I was finally getting back to a normal routine. My miscarriage a few weeks earlier had taken more than just my baby. It had sapped my emotional reserves as well. I was exhausted, but began to force myself to continue the necessary day-to-day tasks.
I opened the growing pile of mail. A few bills and some unrequested catalogues were quickly set aside. But as I opened a letter from the hospital, I suddenly felt more than I had in days. I could feel my face turn red and my heart began to beat quickly.
The letter read something to the effect of:
“Dear Mrs. Thompson, Blah blah blah, your insurance company will not cover your elective abortion. Blah blah blah.”
It took a few times reading over the letter to understand that I needed to contact the hospital billing office. Surely there had been a mistake.
The conversation is still fuzzy in my mind, but basically, the hospital had “miscoded” my ER visit a few weeks before. While I had experienced what they considered a spontaneous abortion (my body had terminated the pregnancy on its own) the hospital had entered it as something similar to an elective abortion. (They said that I had made the decision to terminate the pregnancy.)
I had done everything in my power to keep my baby. Abortion was the word that described just the opposite.
It has taken me nearly 8 years to realize that abortion wasn’t just a word that was mistakenly used in place of my miscarriage; it is the word that has changed the discussion of miscarriage all together.
When I lost my baby, I was surrounded by family and friends who knew that we were expecting and wanted to support us during our time of loss. I was encouraged by those who knew for themselves the heartache we were experiencing…
But life just sort of… went on…
I joined some horrible silent club of women who have all had miscarriages yet no one really talks about the loss or acknowledges the baby.
There wasn’t a grave stone or a funeral or meals prepared for us for weeks. I wasn’t featured on the news or connected by the hospital to other mothers who had experienced similar heartache.
I was sent home to continue to live like my baby had never died – like there never was a baby.
But recently, I have realized that this response is an indicator of the state of our society.
After all, it is hard for a society to mourn the loss of WANTED unborn life when it is busy calling it “tissue” and discrediting its personhood.
It is hard for a society to embrace a mourning mother for her loss of tissue when it is busy defending another mother’s right to dispose of it.
But for a woman who prays ceaselessly for life to fill her womb, for a woman who has tried for years to finally have children of her own, for an expectant mother who suddenly finds herself frantically calling her OB after finding bright red blood…
The “material” in her tummy is anything but tissue.
It is life.
It is hopes and dreams and answered prayers. It is destiny and a future and a promise of another generation. It is bike riding and little league and ballet lessons and college and grandkids…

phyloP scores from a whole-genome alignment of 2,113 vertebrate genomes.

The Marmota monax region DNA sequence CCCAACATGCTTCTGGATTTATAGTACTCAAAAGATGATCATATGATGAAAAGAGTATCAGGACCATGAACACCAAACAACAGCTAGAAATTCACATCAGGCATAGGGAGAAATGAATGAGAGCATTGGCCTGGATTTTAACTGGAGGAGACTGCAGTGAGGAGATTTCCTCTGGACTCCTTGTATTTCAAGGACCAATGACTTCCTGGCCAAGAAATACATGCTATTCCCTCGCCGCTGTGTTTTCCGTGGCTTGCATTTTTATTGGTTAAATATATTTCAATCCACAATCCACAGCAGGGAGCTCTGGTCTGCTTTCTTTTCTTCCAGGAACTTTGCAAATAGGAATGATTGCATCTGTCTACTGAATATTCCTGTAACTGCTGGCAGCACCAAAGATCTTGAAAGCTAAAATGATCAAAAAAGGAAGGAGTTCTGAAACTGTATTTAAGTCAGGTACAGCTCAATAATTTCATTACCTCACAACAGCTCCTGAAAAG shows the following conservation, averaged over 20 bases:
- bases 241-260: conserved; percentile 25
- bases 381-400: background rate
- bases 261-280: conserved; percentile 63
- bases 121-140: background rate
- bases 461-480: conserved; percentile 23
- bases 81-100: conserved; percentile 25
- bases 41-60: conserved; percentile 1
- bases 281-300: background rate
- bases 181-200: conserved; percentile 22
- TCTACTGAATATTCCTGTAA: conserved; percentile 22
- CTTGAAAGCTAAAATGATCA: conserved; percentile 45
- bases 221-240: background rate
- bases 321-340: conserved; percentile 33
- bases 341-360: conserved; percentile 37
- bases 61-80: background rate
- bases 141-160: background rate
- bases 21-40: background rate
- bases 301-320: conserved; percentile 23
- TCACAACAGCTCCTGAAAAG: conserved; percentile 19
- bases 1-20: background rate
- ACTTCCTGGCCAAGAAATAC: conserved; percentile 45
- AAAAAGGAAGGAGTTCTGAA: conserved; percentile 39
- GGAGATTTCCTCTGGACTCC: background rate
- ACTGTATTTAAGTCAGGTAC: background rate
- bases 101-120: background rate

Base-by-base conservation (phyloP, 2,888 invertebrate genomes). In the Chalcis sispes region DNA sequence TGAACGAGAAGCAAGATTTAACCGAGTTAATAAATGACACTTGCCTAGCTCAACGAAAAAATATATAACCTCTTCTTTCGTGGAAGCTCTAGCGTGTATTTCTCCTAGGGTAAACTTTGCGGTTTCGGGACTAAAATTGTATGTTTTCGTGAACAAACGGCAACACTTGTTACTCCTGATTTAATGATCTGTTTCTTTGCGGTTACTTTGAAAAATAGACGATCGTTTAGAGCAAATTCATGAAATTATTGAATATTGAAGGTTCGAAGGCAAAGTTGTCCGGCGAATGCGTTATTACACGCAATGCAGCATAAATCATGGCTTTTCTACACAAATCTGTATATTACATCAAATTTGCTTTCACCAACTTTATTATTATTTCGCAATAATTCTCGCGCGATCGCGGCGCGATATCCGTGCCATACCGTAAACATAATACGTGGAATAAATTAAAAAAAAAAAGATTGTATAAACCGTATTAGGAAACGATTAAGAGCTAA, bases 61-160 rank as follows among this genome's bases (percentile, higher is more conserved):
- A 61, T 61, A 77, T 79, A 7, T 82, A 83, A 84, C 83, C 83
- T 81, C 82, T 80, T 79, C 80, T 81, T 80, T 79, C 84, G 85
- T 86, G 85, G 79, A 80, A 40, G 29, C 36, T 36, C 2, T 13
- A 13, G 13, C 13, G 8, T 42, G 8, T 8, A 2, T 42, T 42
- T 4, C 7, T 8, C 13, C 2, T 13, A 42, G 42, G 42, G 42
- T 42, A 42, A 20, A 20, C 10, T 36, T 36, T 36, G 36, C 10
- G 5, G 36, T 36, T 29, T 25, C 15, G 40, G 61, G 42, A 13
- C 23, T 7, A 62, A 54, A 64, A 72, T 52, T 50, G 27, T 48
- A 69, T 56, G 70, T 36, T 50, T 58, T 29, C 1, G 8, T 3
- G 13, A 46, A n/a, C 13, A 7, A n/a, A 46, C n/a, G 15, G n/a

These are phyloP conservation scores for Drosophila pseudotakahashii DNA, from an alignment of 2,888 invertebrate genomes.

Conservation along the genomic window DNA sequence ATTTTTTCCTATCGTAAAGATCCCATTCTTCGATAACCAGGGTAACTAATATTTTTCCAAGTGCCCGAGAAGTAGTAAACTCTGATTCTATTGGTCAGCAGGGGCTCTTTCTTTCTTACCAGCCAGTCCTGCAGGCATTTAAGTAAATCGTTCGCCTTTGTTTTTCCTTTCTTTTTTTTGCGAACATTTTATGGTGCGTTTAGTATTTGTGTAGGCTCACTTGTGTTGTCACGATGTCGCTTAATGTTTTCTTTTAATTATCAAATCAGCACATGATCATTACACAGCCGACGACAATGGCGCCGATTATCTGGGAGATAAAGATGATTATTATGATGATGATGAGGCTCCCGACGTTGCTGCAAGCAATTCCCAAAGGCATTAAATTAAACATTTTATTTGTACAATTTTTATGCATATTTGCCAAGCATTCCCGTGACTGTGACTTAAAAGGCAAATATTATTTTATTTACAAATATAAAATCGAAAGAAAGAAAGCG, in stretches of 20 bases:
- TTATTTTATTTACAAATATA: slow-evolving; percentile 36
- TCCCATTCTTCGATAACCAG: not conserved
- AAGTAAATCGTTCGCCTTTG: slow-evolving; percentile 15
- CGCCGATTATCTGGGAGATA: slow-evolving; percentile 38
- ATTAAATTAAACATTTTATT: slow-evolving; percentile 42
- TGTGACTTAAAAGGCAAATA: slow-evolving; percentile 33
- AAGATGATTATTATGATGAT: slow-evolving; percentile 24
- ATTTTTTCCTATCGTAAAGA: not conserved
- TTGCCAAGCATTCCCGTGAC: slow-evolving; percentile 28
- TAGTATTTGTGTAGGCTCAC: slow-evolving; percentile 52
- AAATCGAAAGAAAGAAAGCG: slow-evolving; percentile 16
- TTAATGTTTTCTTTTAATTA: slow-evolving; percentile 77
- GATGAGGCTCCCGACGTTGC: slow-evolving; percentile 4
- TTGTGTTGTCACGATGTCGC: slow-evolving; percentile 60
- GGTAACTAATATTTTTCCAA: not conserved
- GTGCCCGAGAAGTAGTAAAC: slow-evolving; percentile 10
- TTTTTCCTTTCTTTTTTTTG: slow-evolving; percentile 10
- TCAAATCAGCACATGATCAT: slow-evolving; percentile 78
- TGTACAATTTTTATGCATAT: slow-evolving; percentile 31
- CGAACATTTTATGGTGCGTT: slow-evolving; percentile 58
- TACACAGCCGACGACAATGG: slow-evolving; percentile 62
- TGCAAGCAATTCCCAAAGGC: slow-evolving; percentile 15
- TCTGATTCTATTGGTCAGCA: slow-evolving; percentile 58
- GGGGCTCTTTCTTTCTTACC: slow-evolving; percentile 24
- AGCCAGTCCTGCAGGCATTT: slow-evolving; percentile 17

It is a baby.
But it can never be both. Society can never acknowledge that we lost a baby and with the same breath declare the rest to be tissue.
That is how the discussion of abortion has changed the discussion of miscarriage – it has only further silenced it.
Even though miscarriage affects millions of men and women each year, it won’t be featured on the news.
There will be no memorials for all of the unborn babies. There will be no moments of silence or Today Show features for women who are organizing support groups. Despite the huge number of families miscarriage impacts each year – it will not be discussed widely.
Because if they call ours babies…
Then all of the aborted ones… were babies too…
And the silence – more than anything – speaks the loudest.
It’s time to change the discussion of miscarriage – by starting one. It is time to acknowledge the loss of neonatal life as…life… It is time to stop expecting women and men who have experienced miscarriage to stay silent in their own pain.
They have lost a child.
They may not have ever held it in their arms, but they dreamt a lifetime for that baby in their hearts.
From my little corner of the internet, I dare to say that the silence has spread far enough. It is up to us to speak for the babies who have been lost and embrace the mothers and fathers who have endured the heartache of such tragedy.
Abortion may have changed the discussion of miscarriage – but we can change it again.
Because though they try to silence the lives of the aborted, they should not be able to silence the lives of the miscarried as well.
You can read my story of miscarriage, here.
For those who do not know me, or haven’t read any of the rest of my articles, I would like to clarify a few things.
- Am I against abortion? Yes.
- Am I against those who have had an abortion? No.
Until my very last breath, I will love others to the best of my ability. I will encourage and talk and pray and walk out life with women who have had an abortion just as I would with those who have not. I am tired of the “us” vs “them.” I’m tired of the lines that divide women from loving and encouraging one another. My heart aches for those who will believe that because I’m pro-life, I am anti-women who have chosen abortion. I think that the women who have had an abortion are just as loveable as those who have not… if they aren’t… then I need to work on who I think is worthy of love. But just as I love women who have had an abortion, I will continue to pray for an end to it. They cannot be both babies and tissue, and I will forever know in my heart that each little life is a child.
May God give us grace as we work to heal wounds and save lives, as we speak for the unborn, and as we champion the cause for the sanctity of life at any stage.
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